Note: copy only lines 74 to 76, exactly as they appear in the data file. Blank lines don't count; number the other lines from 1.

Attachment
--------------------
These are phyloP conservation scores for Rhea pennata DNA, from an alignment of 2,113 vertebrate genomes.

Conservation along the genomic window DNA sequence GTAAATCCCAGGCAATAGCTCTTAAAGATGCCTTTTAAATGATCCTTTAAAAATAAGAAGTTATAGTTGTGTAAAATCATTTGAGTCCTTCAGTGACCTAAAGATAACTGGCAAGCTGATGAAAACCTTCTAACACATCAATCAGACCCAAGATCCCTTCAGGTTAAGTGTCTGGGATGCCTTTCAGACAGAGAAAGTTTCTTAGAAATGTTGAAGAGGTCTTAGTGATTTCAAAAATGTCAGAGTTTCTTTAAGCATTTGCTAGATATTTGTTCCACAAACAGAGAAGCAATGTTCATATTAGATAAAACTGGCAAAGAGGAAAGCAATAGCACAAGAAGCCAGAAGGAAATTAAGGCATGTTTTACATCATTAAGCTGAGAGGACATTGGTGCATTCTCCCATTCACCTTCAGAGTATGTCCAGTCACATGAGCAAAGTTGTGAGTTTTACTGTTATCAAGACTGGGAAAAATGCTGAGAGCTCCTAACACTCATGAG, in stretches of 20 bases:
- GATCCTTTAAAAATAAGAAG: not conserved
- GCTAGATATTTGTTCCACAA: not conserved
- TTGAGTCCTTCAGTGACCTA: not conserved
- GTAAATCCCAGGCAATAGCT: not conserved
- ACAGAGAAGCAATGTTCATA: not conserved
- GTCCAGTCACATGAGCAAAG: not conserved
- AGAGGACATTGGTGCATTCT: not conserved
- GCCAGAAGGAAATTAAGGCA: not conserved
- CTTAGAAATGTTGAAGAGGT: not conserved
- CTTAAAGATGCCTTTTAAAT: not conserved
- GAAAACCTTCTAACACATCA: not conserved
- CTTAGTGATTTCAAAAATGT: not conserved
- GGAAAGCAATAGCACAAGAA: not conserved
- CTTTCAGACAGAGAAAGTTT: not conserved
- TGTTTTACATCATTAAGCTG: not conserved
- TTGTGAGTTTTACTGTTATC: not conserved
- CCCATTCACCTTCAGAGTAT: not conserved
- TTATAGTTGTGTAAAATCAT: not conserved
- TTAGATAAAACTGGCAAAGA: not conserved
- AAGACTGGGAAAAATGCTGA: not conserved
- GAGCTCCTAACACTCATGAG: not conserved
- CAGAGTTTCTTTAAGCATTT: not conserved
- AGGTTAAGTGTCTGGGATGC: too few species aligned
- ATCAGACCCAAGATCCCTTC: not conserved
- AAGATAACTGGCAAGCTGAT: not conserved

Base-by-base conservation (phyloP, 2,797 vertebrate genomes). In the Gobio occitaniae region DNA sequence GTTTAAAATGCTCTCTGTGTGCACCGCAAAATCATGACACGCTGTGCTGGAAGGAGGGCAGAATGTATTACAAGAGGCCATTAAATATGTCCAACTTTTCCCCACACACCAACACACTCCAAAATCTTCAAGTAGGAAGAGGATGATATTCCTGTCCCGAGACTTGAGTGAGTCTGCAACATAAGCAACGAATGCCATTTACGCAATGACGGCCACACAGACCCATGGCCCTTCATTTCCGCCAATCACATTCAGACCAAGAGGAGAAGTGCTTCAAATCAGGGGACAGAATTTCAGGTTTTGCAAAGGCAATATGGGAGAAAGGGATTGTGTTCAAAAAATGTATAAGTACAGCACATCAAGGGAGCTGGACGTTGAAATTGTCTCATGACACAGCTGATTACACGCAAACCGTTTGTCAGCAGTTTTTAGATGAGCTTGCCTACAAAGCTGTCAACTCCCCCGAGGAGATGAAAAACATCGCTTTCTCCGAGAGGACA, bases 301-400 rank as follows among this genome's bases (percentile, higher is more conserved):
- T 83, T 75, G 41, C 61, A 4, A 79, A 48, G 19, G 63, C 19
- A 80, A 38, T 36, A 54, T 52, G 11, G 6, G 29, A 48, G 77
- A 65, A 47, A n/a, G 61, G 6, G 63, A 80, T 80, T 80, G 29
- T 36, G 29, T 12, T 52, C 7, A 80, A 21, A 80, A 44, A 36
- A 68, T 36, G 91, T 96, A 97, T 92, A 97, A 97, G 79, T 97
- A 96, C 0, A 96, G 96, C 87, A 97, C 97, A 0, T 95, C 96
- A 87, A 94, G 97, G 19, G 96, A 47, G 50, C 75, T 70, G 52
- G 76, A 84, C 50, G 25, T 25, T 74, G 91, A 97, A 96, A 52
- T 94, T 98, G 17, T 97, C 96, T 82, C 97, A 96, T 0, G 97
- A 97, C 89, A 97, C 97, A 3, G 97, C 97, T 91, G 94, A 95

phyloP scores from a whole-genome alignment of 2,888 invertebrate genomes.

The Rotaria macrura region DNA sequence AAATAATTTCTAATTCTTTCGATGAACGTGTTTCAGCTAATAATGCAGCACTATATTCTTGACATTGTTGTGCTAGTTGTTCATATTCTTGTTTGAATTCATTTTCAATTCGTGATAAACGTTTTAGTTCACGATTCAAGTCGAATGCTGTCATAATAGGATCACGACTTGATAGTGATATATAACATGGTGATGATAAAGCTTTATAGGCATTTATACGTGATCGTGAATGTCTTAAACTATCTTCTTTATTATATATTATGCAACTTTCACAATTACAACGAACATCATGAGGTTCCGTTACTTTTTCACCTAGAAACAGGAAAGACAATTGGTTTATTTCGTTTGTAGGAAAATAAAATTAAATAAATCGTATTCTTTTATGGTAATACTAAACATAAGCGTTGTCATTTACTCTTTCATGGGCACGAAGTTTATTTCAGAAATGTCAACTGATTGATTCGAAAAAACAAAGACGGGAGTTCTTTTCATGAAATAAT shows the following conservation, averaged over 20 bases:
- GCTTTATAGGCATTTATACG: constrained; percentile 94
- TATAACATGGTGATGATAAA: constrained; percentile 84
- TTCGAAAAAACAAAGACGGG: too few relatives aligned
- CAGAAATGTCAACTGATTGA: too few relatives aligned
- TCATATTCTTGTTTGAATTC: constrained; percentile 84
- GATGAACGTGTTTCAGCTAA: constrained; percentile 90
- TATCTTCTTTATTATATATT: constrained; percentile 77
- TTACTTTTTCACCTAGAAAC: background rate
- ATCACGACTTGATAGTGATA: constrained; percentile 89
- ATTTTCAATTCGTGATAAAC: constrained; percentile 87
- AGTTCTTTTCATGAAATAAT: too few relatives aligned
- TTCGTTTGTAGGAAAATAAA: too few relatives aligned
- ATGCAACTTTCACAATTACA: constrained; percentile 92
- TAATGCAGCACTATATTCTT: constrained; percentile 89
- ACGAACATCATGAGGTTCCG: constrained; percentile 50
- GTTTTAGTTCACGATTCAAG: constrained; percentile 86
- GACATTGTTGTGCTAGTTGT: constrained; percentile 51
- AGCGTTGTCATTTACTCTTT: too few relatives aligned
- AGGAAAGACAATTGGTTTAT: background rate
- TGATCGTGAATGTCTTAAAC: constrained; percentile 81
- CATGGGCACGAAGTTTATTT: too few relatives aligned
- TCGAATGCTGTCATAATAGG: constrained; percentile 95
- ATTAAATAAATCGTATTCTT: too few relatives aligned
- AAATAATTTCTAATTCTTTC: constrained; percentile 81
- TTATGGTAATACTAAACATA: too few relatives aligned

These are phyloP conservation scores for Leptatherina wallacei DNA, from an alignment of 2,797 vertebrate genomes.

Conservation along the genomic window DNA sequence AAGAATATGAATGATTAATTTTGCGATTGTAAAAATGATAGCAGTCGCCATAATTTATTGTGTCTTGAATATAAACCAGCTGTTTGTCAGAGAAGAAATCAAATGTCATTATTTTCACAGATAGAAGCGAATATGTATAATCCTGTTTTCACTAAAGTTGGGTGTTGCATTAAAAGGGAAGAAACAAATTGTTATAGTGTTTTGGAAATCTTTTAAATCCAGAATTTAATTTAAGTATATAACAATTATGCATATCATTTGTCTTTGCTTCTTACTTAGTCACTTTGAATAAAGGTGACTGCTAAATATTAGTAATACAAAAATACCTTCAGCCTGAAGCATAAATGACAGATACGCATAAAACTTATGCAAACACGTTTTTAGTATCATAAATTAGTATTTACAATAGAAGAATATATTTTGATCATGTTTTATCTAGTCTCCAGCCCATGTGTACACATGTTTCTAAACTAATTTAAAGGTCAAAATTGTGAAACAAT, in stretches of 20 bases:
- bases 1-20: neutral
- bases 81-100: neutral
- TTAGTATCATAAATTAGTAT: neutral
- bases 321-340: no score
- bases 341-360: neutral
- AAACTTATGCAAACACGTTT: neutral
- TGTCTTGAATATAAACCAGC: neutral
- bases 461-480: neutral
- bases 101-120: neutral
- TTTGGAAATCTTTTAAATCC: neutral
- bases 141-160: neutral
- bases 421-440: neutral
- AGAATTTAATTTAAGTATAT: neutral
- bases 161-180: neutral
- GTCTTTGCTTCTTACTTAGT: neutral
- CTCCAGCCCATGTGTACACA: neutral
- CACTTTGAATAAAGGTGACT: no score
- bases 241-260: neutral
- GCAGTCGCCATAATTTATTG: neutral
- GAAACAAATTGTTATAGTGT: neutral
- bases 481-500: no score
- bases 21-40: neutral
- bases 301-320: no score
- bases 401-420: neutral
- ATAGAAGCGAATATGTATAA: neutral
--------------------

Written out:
- TGTCTTGAATATAAACCAGC: neutral
- bases 461-480: neutral
- bases 101-120: neutral